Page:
Gavin Hazell: "I like that we try to train multidisciplinary generalist scientists"
Moving from the UK to Maastricht amidst a discussion on the internationalisation of Dutch higher education might be considered daring. Gavin Hazell did so because he loves the opportunities his new job as programme director at the Faculty of Science and Engineering offers him. His first impressions of our city and university make it all worthwhile.
“Drinking tea without milk is a crime”, Gavin Hazell says. Fortunately, this was the worst culture shock he experienced moving from the United Kingdom to the Netherlands. Until recently, he worked at the University of Chester, a city comparable in size to Maastricht. “We lived in nearby Liverpool”, Hazell says, “a city of over half a million people. My wife and I always wanted to live in a smaller city, like Maastricht.”
Apart from living in a smaller city, living in mainland Europe was high on their bucket list. “Because of the language, we quickly decided it would have to be in the Netherlands or in Scandinavia, where most people speak English.” When a position as programme director within the Faculty of Science and Engineering became available, Hazell successfully applied. “Becoming a programme director felt like a logical next step for me.” In Maastricht, he will be responsible for the master’s programmes in Systems Biology, Biobased Materials, and Imaging Engineering, all topics that fit his interests. In Chester, he was deputy director of the undergraduate programmes in chemistry, chemical engineering, and physics.
Hazell’s first impression of Maastricht University is quite good. “The university gave me a warm welcome. I am amazed by the sheer diversity of the science being done here. The scale of the facilities, like the Chemelot Campus, is impressive. I like to work with people, so I love the team-centred atmosphere.”
The educational system of Maastricht University is one of the things that excites him most, especially Project-Centred Learning. “In Chester, I already introduced it in some of the courses, but it is not widely implemented in the UK. In addition, the quality of education is really high. I like that we try to train multidisciplinary generalist scientists, not just chemists, engineers, or physicists.”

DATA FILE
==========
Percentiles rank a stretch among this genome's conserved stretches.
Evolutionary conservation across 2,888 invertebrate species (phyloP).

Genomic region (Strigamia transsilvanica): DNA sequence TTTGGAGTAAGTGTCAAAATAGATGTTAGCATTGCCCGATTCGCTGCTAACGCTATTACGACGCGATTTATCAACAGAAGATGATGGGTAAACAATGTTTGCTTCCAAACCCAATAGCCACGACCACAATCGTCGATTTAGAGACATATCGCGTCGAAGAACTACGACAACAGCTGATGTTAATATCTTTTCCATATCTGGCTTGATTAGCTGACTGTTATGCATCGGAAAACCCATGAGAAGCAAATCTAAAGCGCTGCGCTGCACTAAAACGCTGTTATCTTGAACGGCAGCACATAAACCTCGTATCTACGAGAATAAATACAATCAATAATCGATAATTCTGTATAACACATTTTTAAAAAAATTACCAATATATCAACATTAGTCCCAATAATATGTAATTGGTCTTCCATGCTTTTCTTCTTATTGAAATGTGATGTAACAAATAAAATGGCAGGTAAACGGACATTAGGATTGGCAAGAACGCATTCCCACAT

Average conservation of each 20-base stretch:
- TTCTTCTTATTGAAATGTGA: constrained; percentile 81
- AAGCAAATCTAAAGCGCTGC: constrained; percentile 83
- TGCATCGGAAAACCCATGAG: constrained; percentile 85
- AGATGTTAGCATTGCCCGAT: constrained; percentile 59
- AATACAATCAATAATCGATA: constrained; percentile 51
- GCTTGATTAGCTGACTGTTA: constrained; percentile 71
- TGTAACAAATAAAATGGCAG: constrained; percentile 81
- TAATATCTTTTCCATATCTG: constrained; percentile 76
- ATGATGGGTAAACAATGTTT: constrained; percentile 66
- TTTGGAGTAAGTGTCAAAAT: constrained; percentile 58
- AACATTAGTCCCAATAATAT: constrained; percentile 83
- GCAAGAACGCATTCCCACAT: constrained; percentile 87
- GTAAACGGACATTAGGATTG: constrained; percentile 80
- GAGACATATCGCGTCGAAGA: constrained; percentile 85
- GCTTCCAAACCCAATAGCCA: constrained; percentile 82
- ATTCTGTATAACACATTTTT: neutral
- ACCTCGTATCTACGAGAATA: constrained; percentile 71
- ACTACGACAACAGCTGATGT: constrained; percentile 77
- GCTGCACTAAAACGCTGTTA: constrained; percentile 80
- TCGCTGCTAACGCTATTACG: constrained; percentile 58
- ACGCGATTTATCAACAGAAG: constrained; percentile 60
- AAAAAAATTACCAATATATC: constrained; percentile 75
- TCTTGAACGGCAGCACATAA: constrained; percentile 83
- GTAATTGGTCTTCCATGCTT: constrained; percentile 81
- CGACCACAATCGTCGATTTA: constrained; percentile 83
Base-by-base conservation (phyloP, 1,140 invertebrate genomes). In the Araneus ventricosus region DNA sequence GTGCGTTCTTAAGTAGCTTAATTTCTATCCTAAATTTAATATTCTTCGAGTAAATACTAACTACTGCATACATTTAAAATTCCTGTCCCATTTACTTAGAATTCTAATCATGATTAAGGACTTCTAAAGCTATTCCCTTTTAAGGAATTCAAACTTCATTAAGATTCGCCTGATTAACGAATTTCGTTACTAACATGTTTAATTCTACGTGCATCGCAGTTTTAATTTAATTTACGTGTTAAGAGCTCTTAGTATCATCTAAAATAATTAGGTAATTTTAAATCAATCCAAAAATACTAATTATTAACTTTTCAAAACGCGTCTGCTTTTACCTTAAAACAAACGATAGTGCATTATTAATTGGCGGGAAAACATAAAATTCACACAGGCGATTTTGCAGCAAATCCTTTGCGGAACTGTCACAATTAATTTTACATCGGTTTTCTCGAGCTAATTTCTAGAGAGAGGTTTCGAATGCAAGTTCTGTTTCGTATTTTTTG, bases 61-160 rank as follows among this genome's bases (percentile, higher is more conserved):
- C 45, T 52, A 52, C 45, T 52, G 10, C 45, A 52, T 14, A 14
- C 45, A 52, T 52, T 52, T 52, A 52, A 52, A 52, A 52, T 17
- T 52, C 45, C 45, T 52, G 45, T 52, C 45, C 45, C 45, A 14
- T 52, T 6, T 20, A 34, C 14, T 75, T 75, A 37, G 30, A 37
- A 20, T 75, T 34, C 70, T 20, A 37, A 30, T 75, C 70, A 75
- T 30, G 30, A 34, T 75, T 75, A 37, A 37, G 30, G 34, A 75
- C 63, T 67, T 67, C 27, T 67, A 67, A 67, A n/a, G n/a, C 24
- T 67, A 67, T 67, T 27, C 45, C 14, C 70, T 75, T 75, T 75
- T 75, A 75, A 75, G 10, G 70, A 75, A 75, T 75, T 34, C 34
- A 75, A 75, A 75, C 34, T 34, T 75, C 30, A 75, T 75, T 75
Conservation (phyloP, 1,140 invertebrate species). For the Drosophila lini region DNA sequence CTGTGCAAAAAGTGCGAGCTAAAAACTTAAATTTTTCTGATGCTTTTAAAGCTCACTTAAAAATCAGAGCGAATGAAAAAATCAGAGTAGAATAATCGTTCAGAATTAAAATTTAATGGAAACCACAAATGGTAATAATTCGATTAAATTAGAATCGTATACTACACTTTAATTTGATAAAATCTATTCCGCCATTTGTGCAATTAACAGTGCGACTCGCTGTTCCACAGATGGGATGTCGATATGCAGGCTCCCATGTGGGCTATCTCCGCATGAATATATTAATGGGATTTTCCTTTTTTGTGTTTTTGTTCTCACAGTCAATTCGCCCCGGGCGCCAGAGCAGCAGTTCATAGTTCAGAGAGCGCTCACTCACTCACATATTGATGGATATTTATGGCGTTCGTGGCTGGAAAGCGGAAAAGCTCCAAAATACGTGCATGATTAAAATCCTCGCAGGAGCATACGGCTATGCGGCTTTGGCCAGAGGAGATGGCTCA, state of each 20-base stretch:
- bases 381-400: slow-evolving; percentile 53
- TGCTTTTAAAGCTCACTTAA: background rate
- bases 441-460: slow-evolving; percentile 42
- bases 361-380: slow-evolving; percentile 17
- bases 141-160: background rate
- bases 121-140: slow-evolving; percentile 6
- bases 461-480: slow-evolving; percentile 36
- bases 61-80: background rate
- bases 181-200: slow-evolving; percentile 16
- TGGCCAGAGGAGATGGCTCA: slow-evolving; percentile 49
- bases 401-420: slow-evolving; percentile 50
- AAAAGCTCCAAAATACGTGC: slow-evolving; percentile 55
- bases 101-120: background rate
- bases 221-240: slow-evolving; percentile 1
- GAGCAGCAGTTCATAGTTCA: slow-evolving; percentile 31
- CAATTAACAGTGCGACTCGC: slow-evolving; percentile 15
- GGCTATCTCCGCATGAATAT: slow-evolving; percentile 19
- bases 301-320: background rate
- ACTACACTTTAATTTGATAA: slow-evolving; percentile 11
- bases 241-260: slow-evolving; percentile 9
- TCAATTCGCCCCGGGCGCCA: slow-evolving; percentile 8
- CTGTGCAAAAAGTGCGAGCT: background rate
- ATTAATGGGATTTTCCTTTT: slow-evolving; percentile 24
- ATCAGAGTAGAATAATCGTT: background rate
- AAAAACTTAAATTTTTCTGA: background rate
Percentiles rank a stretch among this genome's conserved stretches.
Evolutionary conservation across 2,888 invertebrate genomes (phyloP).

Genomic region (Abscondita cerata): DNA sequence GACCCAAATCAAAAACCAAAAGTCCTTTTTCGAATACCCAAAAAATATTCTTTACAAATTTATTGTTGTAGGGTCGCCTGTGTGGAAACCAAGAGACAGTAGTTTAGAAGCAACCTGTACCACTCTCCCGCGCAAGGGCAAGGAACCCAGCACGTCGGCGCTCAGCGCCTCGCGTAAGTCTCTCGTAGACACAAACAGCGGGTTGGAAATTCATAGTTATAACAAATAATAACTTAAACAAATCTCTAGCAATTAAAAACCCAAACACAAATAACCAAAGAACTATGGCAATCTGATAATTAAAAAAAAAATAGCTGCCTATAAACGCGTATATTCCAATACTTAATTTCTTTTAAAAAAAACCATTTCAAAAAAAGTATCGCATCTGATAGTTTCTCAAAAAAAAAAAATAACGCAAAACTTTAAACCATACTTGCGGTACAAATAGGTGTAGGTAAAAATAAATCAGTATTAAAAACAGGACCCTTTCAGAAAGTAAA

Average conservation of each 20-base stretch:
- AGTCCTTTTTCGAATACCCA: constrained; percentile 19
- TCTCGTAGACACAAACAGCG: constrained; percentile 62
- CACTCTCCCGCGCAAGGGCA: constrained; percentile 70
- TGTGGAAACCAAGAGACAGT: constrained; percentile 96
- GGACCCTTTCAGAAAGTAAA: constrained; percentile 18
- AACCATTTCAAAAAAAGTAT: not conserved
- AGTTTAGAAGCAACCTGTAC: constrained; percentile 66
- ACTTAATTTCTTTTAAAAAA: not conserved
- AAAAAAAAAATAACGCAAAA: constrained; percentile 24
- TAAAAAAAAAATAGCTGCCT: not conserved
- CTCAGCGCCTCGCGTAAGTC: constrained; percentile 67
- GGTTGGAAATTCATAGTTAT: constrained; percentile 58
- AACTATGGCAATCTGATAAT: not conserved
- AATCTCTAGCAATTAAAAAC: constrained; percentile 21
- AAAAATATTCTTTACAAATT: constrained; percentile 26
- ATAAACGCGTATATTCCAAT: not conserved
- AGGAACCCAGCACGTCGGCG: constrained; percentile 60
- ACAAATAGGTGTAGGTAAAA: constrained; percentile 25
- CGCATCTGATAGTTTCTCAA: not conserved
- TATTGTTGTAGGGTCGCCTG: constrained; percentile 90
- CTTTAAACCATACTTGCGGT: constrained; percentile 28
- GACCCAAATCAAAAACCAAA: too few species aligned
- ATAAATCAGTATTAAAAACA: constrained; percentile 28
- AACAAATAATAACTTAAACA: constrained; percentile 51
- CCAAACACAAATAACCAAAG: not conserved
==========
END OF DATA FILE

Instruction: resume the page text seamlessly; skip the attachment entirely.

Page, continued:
What does he want to achieve in Maastricht? “I want to leave my mark on the programmes in terms of growing numbers of students and possibly by expanding the programmes as well. Take Imaging Engineering for instance. I would like the number of students to get up to 25. I visited their laboratories recently. What they do with their unique equipment is amazing. We should shout it from the hilltops.”
Hazell believes it certainly should be possible to attract more bachelor students to this exciting programme. “Including from our own bachelor’s programmes like the Maastricht Science Programme and Circular Engineering.”
Of course, his goal of attracting more students from Dutch universities touches upon the national discussion about internationalisation. Did he know about this topic before he moved to the Netherlands? “To be honest, I did not know about it. But I became acutely aware when I arrived here.” Would it have affected his decision to accept the job if he had known in advance? “Well, I chose Maastricht University because of the opportunities here; I want to be part of it. If I had known, it probably would not have affected my decision. I have already signed up for a language programme. I love learning languages, and there is no better way to do so than by immersing yourself in them.”
For the past few weeks, Hazell and his wife, “my partner in crime in exploring as much as possible of the Netherlands, Belgium, Germany, and France”, have lived in Maastricht. Their first impression of the city is great. “We like cinema and discovered Lumière. Fortunately, movies are subtitled in the Netherlands, which is also a great way to learn a language. We discovered that Maastricht is considered the food capital of the Netherlands. We are foodies, and we are blown away by the quality of the food here. The beers, especially the Belgian ones, however, are a little bit too strong for my taste. A typical British ale only has 3.5% alcohol.”
For now, Hazell is familiarising himself with our university and his colleagues. “If you are involved in the programmes and want to talk to me, you’ll find my door always open.”
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